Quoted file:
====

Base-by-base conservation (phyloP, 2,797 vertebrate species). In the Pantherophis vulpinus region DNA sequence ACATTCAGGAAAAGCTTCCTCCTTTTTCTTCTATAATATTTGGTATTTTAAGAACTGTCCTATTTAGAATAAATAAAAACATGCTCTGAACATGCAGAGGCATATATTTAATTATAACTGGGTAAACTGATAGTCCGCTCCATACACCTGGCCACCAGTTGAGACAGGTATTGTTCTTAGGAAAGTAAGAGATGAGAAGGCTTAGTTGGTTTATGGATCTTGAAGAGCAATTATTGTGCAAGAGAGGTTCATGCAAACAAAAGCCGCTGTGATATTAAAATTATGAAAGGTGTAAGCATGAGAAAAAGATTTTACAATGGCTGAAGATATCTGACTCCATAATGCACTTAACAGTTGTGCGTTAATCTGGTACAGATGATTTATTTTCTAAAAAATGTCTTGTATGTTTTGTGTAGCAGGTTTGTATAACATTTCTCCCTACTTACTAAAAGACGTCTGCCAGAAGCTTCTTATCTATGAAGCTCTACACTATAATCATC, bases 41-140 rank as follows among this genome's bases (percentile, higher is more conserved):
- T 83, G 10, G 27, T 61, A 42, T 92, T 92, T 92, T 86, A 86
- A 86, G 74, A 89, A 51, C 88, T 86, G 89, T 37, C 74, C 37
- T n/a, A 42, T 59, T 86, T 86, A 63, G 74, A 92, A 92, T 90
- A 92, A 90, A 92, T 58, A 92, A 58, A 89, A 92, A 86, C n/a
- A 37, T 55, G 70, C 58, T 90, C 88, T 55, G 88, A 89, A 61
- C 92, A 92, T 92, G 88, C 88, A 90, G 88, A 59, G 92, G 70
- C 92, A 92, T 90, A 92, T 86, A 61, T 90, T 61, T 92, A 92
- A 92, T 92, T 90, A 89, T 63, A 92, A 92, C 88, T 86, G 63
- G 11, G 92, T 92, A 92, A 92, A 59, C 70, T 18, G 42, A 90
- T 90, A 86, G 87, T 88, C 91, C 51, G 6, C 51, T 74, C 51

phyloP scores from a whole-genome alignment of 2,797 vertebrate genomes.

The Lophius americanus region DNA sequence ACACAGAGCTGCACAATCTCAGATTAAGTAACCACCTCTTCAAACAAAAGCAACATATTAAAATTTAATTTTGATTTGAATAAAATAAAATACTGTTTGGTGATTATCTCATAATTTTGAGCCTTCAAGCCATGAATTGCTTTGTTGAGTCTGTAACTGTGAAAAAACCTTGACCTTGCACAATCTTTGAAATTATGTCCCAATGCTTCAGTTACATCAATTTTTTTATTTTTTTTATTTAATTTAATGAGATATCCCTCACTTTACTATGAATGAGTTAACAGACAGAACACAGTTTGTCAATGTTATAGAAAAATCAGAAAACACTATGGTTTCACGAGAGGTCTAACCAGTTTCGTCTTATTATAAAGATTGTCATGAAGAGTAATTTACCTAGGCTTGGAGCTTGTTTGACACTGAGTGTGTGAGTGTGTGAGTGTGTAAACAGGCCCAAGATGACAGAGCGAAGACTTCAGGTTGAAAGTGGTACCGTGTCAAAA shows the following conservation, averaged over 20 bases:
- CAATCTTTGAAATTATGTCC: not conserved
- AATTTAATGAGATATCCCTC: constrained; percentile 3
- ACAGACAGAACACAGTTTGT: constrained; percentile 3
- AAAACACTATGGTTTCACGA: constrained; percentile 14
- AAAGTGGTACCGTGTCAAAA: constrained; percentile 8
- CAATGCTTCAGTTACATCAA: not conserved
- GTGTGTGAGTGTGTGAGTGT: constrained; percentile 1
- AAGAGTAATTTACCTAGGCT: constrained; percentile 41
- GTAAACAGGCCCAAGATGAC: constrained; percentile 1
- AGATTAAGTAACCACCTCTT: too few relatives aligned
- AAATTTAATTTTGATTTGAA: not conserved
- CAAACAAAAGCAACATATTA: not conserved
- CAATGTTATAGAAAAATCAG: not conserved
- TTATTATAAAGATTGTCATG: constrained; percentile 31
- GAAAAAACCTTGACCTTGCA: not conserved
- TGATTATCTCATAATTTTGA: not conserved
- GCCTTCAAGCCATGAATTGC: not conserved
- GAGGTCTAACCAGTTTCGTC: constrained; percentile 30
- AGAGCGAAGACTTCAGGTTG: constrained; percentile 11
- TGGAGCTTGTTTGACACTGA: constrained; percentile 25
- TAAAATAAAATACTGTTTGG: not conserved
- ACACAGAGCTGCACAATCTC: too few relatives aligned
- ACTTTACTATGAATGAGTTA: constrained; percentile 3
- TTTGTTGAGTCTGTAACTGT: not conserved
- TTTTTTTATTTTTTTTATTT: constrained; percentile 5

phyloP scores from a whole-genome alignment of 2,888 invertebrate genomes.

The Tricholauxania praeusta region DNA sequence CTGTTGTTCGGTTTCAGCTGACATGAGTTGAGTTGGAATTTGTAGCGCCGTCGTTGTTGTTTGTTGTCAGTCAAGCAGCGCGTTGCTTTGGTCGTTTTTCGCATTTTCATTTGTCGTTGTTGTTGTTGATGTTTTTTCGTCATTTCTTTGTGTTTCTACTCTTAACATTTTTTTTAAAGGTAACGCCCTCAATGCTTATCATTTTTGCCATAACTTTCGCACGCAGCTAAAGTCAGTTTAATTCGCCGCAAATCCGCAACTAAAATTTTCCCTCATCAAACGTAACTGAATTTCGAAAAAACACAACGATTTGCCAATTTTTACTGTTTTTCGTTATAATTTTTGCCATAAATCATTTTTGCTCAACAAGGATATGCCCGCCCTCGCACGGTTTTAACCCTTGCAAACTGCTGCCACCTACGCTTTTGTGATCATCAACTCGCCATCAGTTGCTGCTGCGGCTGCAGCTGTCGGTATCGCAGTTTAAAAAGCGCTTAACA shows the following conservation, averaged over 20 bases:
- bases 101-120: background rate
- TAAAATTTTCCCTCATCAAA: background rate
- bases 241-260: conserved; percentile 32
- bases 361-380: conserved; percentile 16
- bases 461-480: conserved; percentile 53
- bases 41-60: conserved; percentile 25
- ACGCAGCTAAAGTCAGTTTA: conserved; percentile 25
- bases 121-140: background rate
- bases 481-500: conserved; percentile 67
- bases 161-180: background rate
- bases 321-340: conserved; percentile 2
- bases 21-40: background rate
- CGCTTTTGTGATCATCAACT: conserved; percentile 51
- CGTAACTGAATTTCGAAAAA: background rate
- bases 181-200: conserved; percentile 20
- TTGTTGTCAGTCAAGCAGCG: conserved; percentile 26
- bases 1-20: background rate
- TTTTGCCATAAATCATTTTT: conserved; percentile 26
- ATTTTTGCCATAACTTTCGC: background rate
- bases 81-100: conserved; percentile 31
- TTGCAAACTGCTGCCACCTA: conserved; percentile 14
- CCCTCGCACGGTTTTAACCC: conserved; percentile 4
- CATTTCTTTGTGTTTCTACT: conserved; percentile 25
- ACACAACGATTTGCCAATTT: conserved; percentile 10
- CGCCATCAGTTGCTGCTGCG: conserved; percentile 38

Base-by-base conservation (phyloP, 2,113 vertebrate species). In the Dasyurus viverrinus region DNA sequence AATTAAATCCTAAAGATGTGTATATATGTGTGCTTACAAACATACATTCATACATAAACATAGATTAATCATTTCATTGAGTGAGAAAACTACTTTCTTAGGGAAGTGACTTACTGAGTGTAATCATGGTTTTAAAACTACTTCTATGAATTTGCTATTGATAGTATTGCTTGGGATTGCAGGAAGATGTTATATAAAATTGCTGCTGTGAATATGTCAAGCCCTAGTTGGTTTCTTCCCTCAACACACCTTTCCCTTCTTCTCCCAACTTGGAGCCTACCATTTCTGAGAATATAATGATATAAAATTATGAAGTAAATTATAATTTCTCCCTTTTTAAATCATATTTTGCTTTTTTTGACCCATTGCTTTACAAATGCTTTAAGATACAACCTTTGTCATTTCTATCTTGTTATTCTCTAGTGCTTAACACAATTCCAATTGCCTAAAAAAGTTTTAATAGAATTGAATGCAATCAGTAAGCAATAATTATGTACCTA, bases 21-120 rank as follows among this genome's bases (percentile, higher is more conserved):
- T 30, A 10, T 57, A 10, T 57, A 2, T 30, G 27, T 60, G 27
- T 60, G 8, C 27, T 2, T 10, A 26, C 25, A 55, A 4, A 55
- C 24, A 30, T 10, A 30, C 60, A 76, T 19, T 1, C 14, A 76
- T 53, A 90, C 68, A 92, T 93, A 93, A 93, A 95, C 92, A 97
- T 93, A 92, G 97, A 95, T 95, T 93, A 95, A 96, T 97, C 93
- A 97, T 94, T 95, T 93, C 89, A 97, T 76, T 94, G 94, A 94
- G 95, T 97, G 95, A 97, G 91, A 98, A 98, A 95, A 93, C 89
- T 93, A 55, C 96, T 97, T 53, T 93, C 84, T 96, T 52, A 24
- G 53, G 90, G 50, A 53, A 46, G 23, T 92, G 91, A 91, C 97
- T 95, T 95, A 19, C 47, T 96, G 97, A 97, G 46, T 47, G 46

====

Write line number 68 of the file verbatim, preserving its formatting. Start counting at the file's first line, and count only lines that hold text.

- T 60, G 8, C 27, T 2, T 10, A 26, C 25, A 55, A 4, A 55